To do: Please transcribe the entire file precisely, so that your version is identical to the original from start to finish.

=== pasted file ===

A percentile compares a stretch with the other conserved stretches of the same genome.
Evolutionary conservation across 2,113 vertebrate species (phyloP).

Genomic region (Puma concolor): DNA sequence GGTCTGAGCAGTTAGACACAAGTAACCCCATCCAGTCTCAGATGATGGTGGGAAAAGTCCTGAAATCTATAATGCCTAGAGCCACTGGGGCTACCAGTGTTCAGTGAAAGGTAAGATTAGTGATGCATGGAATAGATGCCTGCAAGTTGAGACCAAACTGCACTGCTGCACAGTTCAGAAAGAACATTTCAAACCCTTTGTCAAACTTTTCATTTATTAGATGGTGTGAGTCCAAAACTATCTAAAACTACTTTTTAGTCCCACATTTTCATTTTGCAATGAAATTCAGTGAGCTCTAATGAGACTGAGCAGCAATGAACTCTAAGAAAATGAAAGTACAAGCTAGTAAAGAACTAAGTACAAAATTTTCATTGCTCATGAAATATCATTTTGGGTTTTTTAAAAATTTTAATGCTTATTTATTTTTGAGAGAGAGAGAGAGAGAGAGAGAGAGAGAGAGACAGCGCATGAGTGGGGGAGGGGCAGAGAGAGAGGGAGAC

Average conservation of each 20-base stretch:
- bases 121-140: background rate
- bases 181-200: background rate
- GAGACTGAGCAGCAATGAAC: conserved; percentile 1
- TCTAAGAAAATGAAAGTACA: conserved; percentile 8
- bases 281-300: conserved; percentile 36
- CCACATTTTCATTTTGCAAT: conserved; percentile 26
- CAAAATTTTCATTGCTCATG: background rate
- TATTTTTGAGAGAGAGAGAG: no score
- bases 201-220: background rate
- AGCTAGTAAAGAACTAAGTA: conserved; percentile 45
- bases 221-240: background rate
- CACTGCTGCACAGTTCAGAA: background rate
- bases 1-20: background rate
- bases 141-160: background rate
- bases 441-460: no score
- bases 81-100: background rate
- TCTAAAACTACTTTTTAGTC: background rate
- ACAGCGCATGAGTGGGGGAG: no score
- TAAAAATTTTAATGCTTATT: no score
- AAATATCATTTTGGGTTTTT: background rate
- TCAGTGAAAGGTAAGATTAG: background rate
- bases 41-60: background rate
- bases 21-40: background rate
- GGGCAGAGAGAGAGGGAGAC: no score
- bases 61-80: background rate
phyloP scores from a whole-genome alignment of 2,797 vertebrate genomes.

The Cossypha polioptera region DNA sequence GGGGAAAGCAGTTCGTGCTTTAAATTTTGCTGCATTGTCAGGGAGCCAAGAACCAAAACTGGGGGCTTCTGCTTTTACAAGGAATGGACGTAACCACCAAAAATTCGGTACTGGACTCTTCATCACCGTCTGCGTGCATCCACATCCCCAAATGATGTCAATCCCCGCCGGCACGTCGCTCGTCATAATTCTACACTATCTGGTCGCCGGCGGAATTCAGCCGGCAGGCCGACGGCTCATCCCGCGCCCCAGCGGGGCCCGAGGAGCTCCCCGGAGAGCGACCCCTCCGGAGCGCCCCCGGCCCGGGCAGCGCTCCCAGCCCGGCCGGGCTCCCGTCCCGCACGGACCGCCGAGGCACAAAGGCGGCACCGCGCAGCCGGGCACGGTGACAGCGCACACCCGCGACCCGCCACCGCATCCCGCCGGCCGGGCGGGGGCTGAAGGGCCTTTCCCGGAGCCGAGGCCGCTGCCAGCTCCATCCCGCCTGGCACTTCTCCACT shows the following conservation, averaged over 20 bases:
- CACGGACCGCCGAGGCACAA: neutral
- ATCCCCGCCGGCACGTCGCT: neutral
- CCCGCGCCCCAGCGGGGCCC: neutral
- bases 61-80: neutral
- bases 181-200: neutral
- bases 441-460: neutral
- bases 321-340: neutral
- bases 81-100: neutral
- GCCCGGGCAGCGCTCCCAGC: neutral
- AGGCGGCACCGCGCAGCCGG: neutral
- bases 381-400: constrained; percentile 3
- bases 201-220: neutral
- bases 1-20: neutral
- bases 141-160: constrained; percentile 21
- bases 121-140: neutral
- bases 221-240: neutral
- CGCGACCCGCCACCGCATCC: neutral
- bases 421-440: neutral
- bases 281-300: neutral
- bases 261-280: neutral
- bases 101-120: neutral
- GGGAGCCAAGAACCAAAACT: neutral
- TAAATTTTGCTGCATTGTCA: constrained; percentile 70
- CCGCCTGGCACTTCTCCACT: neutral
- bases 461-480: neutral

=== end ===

A percentile compares a stretch with the other conserved stretches of the same genome.
Evolutionary conservation across 2,113 vertebrate species (phyloP).

Genomic region (Puma concolor): DNA sequence GGTCTGAGCAGTTAGACACAAGTAACCCCATCCAGTCTCAGATGATGGTGGGAAAAGTCCTGAAATCTATAATGCCTAGAGCCACTGGGGCTACCAGTGTTCAGTGAAAGGTAAGATTAGTGATGCATGGAATAGATGCCTGCAAGTTGAGACCAAACTGCACTGCTGCACAGTTCAGAAAGAACATTTCAAACCCTTTGTCAAACTTTTCATTTATTAGATGGTGTGAGTCCAAAACTATCTAAAACTACTTTTTAGTCCCACATTTTCATTTTGCAATGAAATTCAGTGAGCTCTAATGAGACTGAGCAGCAATGAACTCTAAGAAAATGAAAGTACAAGCTAGTAAAGAACTAAGTACAAAATTTTCATTGCTCATGAAATATCATTTTGGGTTTTTTAAAAATTTTAATGCTTATTTATTTTTGAGAGAGAGAGAGAGAGAGAGAGAGAGAGAGAGACAGCGCATGAGTGGGGGAGGGGCAGAGAGAGAGGGAGAC

Average conservation of each 20-base stretch:
- bases 121-140: background rate
- bases 181-200: background rate
- GAGACTGAGCAGCAATGAAC: conserved; percentile 1
- TCTAAGAAAATGAAAGTACA: conserved; percentile 8
- bases 281-300: conserved; percentile 36
- CCACATTTTCATTTTGCAAT: conserved; percentile 26
- CAAAATTTTCATTGCTCATG: background rate
- TATTTTTGAGAGAGAGAGAG: no score
- bases 201-220: background rate
- AGCTAGTAAAGAACTAAGTA: conserved; percentile 45
- bases 221-240: background rate
- CACTGCTGCACAGTTCAGAA: background rate
- bases 1-20: background rate
- bases 141-160: background rate
- bases 441-460: no score
- bases 81-100: background rate
- TCTAAAACTACTTTTTAGTC: background rate
- ACAGCGCATGAGTGGGGGAG: no score
- TAAAAATTTTAATGCTTATT: no score
- AAATATCATTTTGGGTTTTT: background rate
- TCAGTGAAAGGTAAGATTAG: background rate
- bases 41-60: background rate
- bases 21-40: background rate
- GGGCAGAGAGAGAGGGAGAC: no score
- bases 61-80: background rate
phyloP scores from a whole-genome alignment of 2,797 vertebrate genomes.

The Cossypha polioptera region DNA sequence GGGGAAAGCAGTTCGTGCTTTAAATTTTGCTGCATTGTCAGGGAGCCAAGAACCAAAACTGGGGGCTTCTGCTTTTACAAGGAATGGACGTAACCACCAAAAATTCGGTACTGGACTCTTCATCACCGTCTGCGTGCATCCACATCCCCAAATGATGTCAATCCCCGCCGGCACGTCGCTCGTCATAATTCTACACTATCTGGTCGCCGGCGGAATTCAGCCGGCAGGCCGACGGCTCATCCCGCGCCCCAGCGGGGCCCGAGGAGCTCCCCGGAGAGCGACCCCTCCGGAGCGCCCCCGGCCCGGGCAGCGCTCCCAGCCCGGCCGGGCTCCCGTCCCGCACGGACCGCCGAGGCACAAAGGCGGCACCGCGCAGCCGGGCACGGTGACAGCGCACACCCGCGACCCGCCACCGCATCCCGCCGGCCGGGCGGGGGCTGAAGGGCCTTTCCCGGAGCCGAGGCCGCTGCCAGCTCCATCCCGCCTGGCACTTCTCCACT shows the following conservation, averaged over 20 bases:
- CACGGACCGCCGAGGCACAA: neutral
- ATCCCCGCCGGCACGTCGCT: neutral
- CCCGCGCCCCAGCGGGGCCC: neutral
- bases 61-80: neutral
- bases 181-200: neutral
- bases 441-460: neutral
- bases 321-340: neutral
- bases 81-100: neutral
- GCCCGGGCAGCGCTCCCAGC: neutral
- AGGCGGCACCGCGCAGCCGG: neutral
- bases 381-400: constrained; percentile 3
- bases 201-220: neutral
- bases 1-20: neutral
- bases 141-160: constrained; percentile 21
- bases 121-140: neutral
- bases 221-240: neutral
- CGCGACCCGCCACCGCATCC: neutral
- bases 421-440: neutral
- bases 281-300: neutral
- bases 261-280: neutral
- bases 101-120: neutral
- GGGAGCCAAGAACCAAAACT: neutral
- TAAATTTTGCTGCATTGTCA: constrained; percentile 70
- CCGCCTGGCACTTCTCCACT: neutral
- bases 461-480: neutral